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Why can we predict hurricanes and snow storms days to weeks in advance, but healthcare struggles to know what will be happening with patients tomorrow? Future historians will likely consider our current era of human development as transformative in our ability to treat disease and prolong human life. And yet many patients and healthcare CIOs could likely agree that healthcare today is a somewhat chaotic system that too often does not exhibit the same mastery of performance found in other chaotic systems such as weather, combat operations, racing, and others. If high performance can be characterized as reliably exceeding expectations consistently and affordably despite variability in conditions, US healthcare— with its unsustainable escalations of cost without corresponding superior health outcomes—has ample room for innovation.
"For technology-savvy leaders— CIOs, CTOs, and increasingly Chief Analytics Officers—there has never been a more exciting time to work in healthcare"
Part of that opportunity can be framed as an over-reliance on Business Intelligence (BI). Whereas retrospective reporting capabilities like BI are very useful, they provide few insights into what is likely to happen with patients right now, what will be happening tomorrow, what are the contributing factors, and where are the opportunities to influence outcomes.
Over the past eight years, the federal focus on electronic medical records adoption has opened huge doors to data-driven transformation. Historically, less than 20 percent of physicians used electronic health records; that number is now over 90 percent. Given these large and growing repositories of health-related data, if BI alone doesn’t deliver high performance, how can health organizations more effectively leverage this data to transform every patient’s outcomes and costs?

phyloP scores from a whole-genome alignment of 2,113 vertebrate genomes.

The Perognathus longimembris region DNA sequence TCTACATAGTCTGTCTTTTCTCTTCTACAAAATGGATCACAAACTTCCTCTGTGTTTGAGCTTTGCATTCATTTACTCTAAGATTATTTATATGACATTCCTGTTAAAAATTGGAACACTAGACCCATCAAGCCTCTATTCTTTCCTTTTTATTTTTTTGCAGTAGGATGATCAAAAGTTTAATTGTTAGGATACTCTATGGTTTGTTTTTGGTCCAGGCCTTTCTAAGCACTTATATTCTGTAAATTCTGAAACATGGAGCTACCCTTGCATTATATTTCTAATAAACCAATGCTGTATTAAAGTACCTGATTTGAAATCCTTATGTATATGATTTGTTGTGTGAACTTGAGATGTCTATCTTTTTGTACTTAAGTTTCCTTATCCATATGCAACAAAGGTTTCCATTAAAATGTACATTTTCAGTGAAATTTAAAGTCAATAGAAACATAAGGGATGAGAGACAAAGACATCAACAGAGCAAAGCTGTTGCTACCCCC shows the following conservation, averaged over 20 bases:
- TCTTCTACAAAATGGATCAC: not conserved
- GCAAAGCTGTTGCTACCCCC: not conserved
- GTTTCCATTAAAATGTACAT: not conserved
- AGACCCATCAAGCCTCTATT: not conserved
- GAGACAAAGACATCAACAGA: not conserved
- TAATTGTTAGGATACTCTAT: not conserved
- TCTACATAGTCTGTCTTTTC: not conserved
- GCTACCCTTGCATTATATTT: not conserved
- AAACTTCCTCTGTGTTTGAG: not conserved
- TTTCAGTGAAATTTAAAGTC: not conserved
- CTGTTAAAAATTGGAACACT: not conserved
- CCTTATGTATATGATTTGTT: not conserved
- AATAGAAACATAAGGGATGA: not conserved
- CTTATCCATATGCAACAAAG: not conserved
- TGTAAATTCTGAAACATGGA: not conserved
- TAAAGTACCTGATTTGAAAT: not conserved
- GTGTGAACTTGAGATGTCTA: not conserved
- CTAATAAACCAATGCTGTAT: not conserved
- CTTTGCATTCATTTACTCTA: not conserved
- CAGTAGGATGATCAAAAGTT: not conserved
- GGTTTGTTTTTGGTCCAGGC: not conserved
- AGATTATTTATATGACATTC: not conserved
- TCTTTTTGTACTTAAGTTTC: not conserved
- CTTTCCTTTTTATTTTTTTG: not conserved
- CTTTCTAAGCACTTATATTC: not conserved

In considering this and other questions, capabilities for enterprise architecture begin to emerge.
Health care has started on this journey with the adoption of electronic records systems, though many of those systems were designed more as electronic filing cabinets. Incorporating other data— genomic data, business process measures, medical devices, consumer wearables, external data aggregators, and many others—provides opportunities to develop more sophisticated models of medical decision support. But it requires an enterprise architecture that can handle “big data” with greater agility than the systems of the past. And it requires organizations embrace disciplines such as data governance to improve the quality and semantic utility of their data assets.
The value of information is highly time sensitive. Whereas many health care organizations are well positioned to handle the batch loading of periodic data files, capabilities associated with real time interoperability across heterogeneous systems and environments are far less mature. But newer standards like FHIR are demonstrating the promise of greater interoperability both within and across IT architectures.
Recently, health care providers and insurers have been designing and implementing new models of care management and reimbursement that focus on empowering stronger health teams—physicians, specialists, care managers, nurses, and others—to better support patients and their care needs. In order to manage each patient’s health risks, team members need greater visibility into shared business processes.
Advanced analytics can change how we respond to medical problems, but it can also help to prevent those problems from ever occurring in the first place.
For technology-savvy leaders—CIOs, CTOs, and increasingly Chief Analytics Officers—there has never been a more exciting time to work in healthcare.